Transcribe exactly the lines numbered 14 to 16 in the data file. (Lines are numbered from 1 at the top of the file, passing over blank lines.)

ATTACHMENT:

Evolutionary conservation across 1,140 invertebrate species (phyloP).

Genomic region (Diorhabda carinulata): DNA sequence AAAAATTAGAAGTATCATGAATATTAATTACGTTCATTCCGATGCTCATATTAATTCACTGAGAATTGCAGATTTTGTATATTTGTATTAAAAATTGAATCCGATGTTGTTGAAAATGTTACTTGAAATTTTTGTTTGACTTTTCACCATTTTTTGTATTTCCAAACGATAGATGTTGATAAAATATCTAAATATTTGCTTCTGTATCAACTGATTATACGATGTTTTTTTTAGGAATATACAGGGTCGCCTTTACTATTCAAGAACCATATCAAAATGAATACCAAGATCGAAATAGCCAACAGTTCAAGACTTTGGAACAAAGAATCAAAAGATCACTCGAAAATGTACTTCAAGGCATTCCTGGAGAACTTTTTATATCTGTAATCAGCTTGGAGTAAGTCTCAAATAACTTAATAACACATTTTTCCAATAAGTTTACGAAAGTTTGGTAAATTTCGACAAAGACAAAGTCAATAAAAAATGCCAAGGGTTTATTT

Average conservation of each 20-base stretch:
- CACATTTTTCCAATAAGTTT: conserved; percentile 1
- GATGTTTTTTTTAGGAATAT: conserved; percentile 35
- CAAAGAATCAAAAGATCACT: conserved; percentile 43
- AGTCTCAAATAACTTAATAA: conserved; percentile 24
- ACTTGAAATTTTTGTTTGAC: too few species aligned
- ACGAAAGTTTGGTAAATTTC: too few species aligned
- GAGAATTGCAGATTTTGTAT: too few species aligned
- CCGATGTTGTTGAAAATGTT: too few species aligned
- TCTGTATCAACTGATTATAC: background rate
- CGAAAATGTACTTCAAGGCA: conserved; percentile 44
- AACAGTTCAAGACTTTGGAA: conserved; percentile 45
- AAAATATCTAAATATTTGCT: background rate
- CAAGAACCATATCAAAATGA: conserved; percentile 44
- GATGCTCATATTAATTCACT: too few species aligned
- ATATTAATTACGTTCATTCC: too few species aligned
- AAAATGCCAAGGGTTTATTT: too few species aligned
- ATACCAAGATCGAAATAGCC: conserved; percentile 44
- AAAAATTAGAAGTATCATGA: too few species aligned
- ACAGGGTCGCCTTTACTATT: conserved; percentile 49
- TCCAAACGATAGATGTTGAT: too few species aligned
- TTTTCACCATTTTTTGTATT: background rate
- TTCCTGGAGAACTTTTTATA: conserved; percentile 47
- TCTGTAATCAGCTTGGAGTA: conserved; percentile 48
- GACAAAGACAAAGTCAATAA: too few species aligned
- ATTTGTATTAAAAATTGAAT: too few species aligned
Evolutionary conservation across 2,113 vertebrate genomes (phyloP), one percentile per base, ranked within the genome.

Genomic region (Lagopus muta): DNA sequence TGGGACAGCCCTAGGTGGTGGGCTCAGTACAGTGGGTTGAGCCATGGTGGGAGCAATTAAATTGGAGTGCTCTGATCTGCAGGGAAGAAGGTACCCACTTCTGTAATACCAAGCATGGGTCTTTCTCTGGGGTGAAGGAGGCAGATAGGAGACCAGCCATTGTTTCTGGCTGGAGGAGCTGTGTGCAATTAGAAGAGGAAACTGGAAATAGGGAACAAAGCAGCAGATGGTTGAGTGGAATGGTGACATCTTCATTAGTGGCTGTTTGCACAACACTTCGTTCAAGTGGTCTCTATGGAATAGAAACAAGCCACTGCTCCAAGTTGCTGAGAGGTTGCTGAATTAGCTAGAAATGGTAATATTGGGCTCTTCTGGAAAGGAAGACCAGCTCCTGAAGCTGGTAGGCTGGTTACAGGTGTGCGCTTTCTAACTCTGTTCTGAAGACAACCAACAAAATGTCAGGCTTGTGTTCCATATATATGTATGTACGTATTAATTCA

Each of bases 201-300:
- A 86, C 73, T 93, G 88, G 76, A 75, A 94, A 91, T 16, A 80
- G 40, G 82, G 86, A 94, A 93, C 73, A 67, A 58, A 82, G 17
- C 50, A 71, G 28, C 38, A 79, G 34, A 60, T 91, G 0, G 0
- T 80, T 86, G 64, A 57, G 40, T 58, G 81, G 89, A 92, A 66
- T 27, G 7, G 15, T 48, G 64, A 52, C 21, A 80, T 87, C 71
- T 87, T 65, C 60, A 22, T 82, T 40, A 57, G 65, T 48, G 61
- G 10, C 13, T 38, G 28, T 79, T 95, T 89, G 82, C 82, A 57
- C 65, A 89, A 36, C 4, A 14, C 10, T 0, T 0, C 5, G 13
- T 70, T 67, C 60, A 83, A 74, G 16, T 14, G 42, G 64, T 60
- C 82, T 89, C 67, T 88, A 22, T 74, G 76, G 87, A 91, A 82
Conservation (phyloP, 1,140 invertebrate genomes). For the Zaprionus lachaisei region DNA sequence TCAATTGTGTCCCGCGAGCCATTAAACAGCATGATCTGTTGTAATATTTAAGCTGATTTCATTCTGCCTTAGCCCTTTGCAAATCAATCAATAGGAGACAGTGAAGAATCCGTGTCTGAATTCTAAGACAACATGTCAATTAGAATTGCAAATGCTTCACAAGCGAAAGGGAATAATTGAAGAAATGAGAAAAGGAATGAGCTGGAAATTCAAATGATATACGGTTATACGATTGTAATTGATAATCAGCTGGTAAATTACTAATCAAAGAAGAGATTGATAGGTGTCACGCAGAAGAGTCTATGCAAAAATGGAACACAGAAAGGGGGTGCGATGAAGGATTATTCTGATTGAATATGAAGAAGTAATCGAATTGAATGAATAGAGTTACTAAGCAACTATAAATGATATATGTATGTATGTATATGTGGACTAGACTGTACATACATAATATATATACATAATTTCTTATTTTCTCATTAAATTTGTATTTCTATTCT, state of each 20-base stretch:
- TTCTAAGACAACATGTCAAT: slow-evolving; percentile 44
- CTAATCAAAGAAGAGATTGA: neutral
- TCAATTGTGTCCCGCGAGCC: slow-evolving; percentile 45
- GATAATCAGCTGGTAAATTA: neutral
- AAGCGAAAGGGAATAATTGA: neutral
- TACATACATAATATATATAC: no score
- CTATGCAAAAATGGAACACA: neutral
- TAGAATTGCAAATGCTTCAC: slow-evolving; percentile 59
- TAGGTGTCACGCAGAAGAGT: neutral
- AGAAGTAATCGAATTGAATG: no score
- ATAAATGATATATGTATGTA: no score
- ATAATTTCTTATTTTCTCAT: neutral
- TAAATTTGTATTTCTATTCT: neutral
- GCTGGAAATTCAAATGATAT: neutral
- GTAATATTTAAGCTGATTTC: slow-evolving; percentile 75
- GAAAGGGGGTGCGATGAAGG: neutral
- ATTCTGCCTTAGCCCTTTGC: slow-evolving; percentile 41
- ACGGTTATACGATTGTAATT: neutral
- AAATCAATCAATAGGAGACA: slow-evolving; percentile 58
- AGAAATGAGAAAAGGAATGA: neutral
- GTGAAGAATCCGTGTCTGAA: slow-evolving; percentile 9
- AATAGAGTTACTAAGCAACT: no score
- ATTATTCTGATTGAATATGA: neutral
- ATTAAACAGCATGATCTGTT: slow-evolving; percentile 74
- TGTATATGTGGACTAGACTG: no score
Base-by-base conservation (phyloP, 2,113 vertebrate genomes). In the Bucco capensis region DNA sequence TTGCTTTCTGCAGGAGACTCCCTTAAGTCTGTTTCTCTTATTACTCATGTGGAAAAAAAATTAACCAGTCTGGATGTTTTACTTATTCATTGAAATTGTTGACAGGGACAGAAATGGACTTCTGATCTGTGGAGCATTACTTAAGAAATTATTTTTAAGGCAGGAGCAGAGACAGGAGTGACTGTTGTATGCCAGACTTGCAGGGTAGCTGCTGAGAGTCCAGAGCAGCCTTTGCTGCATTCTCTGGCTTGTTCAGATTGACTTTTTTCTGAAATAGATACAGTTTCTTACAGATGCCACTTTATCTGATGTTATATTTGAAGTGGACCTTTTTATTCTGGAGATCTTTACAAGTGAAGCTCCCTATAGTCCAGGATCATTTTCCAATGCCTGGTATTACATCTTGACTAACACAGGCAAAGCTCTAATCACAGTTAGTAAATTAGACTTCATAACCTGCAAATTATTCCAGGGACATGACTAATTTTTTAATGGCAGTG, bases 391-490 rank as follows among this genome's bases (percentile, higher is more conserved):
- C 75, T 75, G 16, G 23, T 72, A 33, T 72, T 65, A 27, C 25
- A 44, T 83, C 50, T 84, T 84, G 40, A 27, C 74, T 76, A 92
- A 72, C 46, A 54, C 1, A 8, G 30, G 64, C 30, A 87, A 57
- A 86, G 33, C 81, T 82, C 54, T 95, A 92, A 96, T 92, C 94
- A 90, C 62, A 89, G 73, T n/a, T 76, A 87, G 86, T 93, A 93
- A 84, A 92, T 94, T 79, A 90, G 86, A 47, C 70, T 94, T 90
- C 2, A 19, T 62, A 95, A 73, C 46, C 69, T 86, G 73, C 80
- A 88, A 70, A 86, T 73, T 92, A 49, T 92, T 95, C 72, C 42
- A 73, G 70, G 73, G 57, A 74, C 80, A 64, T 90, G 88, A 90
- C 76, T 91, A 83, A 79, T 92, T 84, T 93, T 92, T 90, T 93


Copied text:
- AACAGTTCAAGACTTTGGAA: conserved; percentile 45
- AAAATATCTAAATATTTGCT: background rate
- CAAGAACCATATCAAAATGA: conserved; percentile 44